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I think we could add it already. The Julia parser (GitHub - tree-sitter/tree-sitter-julia: Julia grammar for Tree-sitter) is in very good shape! There is some rough edges, but they are minor. In fact, I think that the current state of the Julia grammar is already much better than we had in the regex-based approach in both Vim and Emacs.

Emacs v29 has not even been released yet. Is your mode really not usable with the version of tree-sitter available from Melpa for ordinary Emacs users?

Hi @Ralph_Smith !

Unfortunately, no. The implementations seem very different from each other.

This looks great!

Unfortunately I’m still on Emacs 28, otherwise I would try it out directly. When I do make the switch I’ll take a closer look at it!

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Thanks for mentioning me, but I didn’t contribute a much (yet). I think this will solve most of our parsing problems though in julia-mode.


Unfortunately, I cannot switch to pre-release Emacs 29, but I’d like to say: Thanks for making Julia work great with Emacs!!

Emacs may be the Mick Jagger of software, but – it rocks! :grinning:


LOL! :slight_smile: Indeed, I was using Neovim until mid-2022 I think? I switched to Neovim from Emacs because from the user point of view, Emacs development seems stalled, whereas Neovim was advancing very fast.

I could not be more wrong. Emacs 29 is just an incredible work! Tree-sitter, native compilation, LSP, etc.

By the way, for those how want to see how the new mode looks like, here is a picture with all highlighting (this is not the default):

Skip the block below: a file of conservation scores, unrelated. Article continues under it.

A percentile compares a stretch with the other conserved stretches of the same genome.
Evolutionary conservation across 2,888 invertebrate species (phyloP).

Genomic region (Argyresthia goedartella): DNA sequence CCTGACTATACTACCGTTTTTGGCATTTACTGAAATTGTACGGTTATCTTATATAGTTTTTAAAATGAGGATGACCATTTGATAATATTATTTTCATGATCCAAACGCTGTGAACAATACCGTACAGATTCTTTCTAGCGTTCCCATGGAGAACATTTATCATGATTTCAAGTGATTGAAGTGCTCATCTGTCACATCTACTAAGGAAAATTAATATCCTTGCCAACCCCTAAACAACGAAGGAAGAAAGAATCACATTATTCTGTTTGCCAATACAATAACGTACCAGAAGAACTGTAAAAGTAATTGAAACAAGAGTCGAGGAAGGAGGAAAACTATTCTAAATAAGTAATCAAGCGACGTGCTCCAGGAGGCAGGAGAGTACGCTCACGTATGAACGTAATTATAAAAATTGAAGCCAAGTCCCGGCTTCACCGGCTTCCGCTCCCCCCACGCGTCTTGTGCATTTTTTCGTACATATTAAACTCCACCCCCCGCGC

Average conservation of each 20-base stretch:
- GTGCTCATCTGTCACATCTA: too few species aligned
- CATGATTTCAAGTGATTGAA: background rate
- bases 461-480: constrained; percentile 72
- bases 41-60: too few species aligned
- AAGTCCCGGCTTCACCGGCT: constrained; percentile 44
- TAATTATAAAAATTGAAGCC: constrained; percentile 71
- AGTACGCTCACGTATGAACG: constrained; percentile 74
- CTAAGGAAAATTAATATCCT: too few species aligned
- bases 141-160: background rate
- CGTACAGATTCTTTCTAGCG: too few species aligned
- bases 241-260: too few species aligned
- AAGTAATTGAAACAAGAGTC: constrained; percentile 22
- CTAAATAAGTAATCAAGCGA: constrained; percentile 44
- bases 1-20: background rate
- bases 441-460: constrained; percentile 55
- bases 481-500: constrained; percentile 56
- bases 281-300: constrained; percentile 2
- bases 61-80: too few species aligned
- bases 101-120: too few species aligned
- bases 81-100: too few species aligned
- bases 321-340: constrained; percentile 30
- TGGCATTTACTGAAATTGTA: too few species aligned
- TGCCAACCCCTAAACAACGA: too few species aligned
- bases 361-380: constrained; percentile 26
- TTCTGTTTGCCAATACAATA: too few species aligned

Have considered submitting it to MELPA? That’d make installation for users much easier, it could be easily automated with use-package for example.

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Hi @giordano !

I am still not sure if this should be a separate package or if we should merge with Julia-mode. Ideas?

It can be a separate package for the time being, when it matures enough it can be merged into the “standard” julia-mode and removed from MELPA (they aren’t picky like the General registry about removal of packages). I don’t see any reasons for not having your package in MELPA right now, it’d only make adoption easier.

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I finally tried it. A couple of quick comments:

  • C-x n d (narrow-to-defun) works properly! It’s very broken in the standard julia-mode for functions spanning over more than a few lines. I presume it’s because scanning for the function boundaries fails, but I never had similar problems with long functions in any other language modes, I’m glad this works with this tree-sitter-based mode
  • one-line function definitions like f() = nothing aren’t found by imenu (this is also shared with standard julia-mode).

Ok! I will register it then :slight_smile:

Thanks for the feedback. I will investigate why that function does not show in imenu.


It should be working now, can you please test? The problem was that the tree-sitter grammar differentiates a “normal” function definition from a short function definition.


It seems to work now, thanks!

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And we are on MELPA now :slight_smile:


Tree-sitter will give us